PORT-AU-PRINCE, HAITI, JAN. 9 -- President-elect Jean-Bertrand Aristide expressed sadness today that the Roman Catholic Church had been a victim of mob rampages this week, but he seemed to encourage roving bands who have continued to seek out stalwarts of the old Duvalier dictatorship.

In a radio address, the 37-year-old priest-turned-politician said he "shared the sadness of the religious authorities and the diplomatic corps" in the wake of attacks on the Vatican nunciature, the cathedral, the Bishops' Conference headquarters and the archbishop's residence Monday and Tuesday.

The mobs, supporters of Aristide, were angered by a Jan. 1 homily by Port-au-Prince Archbishop Francois Wolff Ligonde, a pro-Duvalier cleric who called Aristide a "socio-Bolshevik" intent on building a dictatorship. Ligonde, the Vatican nuncio, or ambassador, and other church officials are now in hiding. In the charred rubble of the Vatican embassy today, the only signs of the diplomatic finery that remained were shards of gold-rimmed Limoges china littering the back patio.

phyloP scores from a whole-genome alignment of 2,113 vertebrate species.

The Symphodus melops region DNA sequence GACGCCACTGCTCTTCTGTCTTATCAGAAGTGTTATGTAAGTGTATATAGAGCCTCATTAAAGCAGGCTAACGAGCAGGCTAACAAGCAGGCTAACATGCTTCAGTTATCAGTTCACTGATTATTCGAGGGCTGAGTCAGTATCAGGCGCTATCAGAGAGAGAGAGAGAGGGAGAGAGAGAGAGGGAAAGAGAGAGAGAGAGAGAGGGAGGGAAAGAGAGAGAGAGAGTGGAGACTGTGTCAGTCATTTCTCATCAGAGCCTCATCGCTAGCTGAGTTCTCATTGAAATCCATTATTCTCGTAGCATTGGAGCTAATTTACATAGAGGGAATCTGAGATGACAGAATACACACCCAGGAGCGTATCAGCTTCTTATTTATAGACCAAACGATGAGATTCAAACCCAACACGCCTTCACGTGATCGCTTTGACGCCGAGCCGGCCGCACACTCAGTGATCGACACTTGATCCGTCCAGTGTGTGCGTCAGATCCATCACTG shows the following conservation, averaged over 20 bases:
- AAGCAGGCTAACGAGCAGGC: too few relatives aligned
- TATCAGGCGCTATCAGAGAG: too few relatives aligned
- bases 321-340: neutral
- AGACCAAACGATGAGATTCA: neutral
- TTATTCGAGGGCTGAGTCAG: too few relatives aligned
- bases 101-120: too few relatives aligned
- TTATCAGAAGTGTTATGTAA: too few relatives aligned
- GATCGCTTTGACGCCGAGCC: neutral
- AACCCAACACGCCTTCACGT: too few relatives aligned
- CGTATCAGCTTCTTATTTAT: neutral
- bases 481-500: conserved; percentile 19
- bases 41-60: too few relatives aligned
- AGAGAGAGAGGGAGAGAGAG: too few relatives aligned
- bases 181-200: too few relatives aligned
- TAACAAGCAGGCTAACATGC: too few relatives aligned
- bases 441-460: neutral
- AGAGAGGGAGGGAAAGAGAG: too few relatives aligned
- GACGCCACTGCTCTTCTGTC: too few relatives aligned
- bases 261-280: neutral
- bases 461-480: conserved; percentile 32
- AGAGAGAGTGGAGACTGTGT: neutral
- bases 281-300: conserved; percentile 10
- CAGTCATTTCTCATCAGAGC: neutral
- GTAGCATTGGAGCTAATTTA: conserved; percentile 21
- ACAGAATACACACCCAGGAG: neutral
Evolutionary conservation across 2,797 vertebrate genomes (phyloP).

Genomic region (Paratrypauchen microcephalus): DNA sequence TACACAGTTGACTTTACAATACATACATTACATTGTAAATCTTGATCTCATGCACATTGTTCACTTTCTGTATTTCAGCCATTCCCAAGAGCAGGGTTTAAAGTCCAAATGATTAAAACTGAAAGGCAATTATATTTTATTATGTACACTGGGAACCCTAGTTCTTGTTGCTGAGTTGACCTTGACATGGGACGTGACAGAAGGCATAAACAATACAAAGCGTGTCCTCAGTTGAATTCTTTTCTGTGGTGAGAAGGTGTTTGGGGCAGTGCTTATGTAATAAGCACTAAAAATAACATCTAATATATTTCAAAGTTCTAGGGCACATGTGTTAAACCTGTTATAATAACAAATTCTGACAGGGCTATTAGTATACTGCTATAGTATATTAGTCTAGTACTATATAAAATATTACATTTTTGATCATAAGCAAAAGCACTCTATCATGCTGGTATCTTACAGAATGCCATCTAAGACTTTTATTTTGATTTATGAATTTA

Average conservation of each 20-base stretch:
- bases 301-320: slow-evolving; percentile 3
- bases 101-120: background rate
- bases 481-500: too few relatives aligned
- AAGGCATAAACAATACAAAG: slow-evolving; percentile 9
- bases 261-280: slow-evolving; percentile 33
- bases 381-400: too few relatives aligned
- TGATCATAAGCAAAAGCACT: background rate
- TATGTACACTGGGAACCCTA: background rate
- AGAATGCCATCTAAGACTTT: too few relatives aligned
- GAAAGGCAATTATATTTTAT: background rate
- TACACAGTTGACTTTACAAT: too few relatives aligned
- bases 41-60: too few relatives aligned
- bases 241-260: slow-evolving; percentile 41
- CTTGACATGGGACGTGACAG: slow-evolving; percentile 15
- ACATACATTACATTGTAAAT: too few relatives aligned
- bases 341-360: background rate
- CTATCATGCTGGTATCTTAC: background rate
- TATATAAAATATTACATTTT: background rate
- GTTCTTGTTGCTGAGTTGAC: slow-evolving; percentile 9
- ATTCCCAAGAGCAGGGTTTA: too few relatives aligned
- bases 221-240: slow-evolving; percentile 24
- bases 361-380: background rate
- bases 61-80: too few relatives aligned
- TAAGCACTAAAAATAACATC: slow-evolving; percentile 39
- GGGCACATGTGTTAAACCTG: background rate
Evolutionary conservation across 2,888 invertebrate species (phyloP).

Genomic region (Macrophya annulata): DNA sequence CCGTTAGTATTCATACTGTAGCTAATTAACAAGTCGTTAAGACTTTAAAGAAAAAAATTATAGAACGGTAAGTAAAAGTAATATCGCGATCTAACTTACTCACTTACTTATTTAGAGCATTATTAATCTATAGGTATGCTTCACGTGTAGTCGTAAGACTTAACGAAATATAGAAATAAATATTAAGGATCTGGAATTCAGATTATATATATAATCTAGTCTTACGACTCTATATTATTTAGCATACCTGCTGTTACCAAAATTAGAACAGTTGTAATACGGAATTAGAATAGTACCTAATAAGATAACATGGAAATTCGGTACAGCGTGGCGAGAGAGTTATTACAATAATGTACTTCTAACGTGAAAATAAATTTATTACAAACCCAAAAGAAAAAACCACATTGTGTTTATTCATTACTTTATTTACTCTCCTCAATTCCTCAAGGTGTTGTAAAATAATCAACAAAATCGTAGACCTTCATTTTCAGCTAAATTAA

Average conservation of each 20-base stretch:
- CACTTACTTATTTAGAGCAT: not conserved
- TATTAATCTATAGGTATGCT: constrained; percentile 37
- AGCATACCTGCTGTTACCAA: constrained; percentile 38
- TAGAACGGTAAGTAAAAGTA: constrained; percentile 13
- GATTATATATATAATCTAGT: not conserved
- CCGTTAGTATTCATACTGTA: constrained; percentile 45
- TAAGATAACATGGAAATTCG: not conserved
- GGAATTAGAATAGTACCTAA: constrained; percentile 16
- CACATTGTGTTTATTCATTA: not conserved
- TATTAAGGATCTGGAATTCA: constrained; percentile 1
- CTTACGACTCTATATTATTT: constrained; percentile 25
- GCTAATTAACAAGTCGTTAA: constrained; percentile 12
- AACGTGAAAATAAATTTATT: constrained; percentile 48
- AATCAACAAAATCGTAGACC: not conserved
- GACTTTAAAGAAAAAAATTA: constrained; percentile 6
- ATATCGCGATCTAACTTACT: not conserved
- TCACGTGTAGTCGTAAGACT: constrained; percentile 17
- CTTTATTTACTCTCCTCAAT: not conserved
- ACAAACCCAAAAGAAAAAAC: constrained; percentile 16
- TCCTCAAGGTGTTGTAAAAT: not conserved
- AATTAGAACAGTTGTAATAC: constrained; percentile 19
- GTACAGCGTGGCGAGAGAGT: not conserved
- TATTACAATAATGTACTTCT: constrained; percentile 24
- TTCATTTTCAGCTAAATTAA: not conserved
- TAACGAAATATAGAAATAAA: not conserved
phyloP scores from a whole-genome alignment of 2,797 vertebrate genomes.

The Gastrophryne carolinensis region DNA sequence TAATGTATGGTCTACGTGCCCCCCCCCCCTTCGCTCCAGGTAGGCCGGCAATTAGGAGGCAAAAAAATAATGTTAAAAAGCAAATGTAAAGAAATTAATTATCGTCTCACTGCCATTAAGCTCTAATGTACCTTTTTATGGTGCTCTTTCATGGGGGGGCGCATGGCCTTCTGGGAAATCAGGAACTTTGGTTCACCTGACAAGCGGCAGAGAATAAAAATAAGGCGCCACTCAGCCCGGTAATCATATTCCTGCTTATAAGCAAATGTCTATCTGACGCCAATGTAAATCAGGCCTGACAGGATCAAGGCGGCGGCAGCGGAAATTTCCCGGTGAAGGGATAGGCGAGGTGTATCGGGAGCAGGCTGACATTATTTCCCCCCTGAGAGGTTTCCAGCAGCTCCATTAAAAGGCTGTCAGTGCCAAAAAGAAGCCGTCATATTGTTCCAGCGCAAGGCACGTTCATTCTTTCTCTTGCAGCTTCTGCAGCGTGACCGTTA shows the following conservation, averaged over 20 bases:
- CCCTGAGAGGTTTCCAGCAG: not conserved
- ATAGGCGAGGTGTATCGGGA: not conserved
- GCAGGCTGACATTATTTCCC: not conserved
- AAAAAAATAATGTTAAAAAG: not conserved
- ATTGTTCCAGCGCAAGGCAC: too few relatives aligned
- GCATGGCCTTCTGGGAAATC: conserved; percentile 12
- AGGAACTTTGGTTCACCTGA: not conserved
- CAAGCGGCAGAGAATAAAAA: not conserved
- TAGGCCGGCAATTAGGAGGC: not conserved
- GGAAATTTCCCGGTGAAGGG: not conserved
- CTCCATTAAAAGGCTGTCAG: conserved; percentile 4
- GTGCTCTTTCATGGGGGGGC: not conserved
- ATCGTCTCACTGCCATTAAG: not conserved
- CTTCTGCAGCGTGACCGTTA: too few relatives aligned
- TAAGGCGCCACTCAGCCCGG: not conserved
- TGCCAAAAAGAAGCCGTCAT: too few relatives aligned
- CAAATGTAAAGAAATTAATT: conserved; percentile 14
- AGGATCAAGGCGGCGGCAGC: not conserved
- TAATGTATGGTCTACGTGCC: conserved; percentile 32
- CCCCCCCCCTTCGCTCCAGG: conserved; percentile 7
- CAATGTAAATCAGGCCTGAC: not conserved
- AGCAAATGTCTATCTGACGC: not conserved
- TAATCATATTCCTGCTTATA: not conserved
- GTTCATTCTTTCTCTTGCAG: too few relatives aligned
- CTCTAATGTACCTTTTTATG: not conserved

In his speech, Aristide told Haitians: "I take note of your will to catch powerful Macoutes today so that they don't destroy you tomorrow. It is legitimate." He asked only that the mobs who are seeking out Ton-Tons Macoutes -- the dreaded militia that bolstered the 29-year Duvalier family dictatorship -- use "vigilance without vengeance."

Aristide recommended that the Macoutes be turned over to the army rather than burned to death in the streets with flaming tires placed around their necks -- a recent mob tactic. Diplomats said they doubted that Aristide or his advisers were actually coordinating the vigilante violence, which has claimed dozens of lives in the wake of a coup attempt Monday. But they said Aristide, who won nearly 70 percent of the vote in elections last month, could have stopped the crowd, or at least dampened its ardor.

Aristide seemed to credit a popular impression that soldiers were more deeply involved in the coup attempt than the military has admitted. Although troops reportedly joined in an assault on the presidential palace, no soldiers have been arrested.

Aristide, a crusading leftist priest, has indicated that he will leave the priesthood once he takes office to conform with Vatican rules.